The city of Pompeii, buried by the eruption of Mt. Vesuvius in 79AD, is a fascinating place to take your kids. Not only is it historically significant, the personal stories of the event are so fantastical and amazing that even the smallest child is intrigued.
Pompeii is an easy day trip from Rome via the fast train to Naples. However unless you book a private driver, getting from Naples to Pompeii is not easy. Naples can also feel a bit unsafe, especially around the train station, so be sure to hold tightly to your little ones and your bags!
We took the early train from Rome to Naples (1 hour, 10 min. trip), where our driver met us at the train platform and drove us the 45 minutes to Pompeii. If you take the train to Naples and plan to drive to Pompeii, I encourage you to have a driver meet you – the city is very frantic, especially with children. I would not recommend driving in Naples at all. Our children still comment on the abundance of motor scooters in the city and how it seemed that no one paid any attention to the traffic lights – if there were any!
There is also a connecting train you can take from Naples to Pompeii called the Circumvesuviana train. However this slow regional train leaves from the Napoli Garibaldi station, which is a 5 minute walk in a connecting tunnel from the Napoli Centrale station. Depending on the ages of your children, this is an unnecessary complication to an already complicated trip! If you do take this train, be sure to get off at the Pompei Scavi station, which is right beside the site. More train tips can be found here.
You can find several options for bus day trips from Rome or Naples to the site, which include fast access. I also encourage you to look at the recommendations from Rick Steves or Ciao Bambino to arrange transportation to the site. This is not a place that you just want to wing it!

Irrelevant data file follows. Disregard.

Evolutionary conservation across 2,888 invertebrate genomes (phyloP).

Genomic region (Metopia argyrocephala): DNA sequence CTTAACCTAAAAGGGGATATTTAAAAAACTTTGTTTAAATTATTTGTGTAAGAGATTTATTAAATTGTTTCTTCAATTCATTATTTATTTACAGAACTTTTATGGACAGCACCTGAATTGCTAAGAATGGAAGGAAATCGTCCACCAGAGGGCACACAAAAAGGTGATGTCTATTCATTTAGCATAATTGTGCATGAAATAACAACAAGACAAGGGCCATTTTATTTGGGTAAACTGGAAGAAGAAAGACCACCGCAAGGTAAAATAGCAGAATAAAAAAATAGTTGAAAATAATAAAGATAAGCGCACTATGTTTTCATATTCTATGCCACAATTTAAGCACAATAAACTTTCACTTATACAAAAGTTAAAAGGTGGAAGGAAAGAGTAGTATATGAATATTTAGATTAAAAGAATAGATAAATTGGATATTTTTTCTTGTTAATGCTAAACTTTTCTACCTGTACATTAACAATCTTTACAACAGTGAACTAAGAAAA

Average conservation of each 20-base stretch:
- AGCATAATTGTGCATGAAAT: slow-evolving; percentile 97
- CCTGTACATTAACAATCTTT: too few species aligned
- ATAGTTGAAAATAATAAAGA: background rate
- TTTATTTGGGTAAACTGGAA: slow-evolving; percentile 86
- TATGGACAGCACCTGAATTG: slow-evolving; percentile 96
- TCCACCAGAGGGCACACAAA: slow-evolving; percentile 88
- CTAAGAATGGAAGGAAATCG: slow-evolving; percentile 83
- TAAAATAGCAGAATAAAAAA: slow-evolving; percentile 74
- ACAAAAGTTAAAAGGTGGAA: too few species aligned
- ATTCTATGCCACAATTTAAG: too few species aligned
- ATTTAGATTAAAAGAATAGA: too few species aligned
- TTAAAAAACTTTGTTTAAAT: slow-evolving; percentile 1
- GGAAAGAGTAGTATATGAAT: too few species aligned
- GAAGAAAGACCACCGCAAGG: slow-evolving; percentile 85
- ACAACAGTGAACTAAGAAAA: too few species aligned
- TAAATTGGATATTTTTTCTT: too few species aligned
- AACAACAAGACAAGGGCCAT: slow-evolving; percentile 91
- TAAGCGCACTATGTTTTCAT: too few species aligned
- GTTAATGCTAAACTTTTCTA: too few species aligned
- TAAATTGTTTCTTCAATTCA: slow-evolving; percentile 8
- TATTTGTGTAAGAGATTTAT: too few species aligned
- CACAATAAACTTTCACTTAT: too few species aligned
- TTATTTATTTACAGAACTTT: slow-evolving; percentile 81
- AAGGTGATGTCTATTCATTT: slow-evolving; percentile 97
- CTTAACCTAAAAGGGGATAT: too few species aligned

It is worthwhile to explore options for a private guided tour of the ruins. The site is massive and can be confusing to tour on your own, with few signs and lots of crowds. We scheduled our tour through a travel agent with Absolute Italy and our tour guide was invaluable. Rick Steves recommends this private or shared tour provider. Your tour guide will purchase your tickets ahead of time so you can miss the massive crowds at the gates and they can tailor the tour to see what interests your family most (and what you want to avoid!). Their help in describing the site through the eyes of those who lived there is something that will enable your children to really enjoy the tour.
If you are not doing a guided tour, be sure to purchase your tickets ahead of time here. It is also worthwhile to purchase the Rick Steves’ guidebook on Pompeii for a great walking tour or to download his tour to your phone.
Once you enter, everyone will spread out in the massive site so it won’t feel quite as crowded. There are so many amazing stops to see, including the amphitheater, theater, beautiful villas, temples, and the baths. Your children will marvel at the stone roads, with the chariot ruts still preserved. One of our children’s best memories is walking on the “crosswalk” – larger stones that served as a street crossing for people but were spaced far enough apart for chariots to still pass through.
It is also amazing to see the restaurants, or taverns, with their countertops intact. On many of these countertops, you can still see the hole where their pots of food would sit. In the more elaborate houses, the mosaics and frescos that served as the residents’ artwork are still preserved, along with the beautiful interior courtyards and smaller bedrooms. Most of the actual artwork and statues, however, have been moved to the Naples Archeological Museum.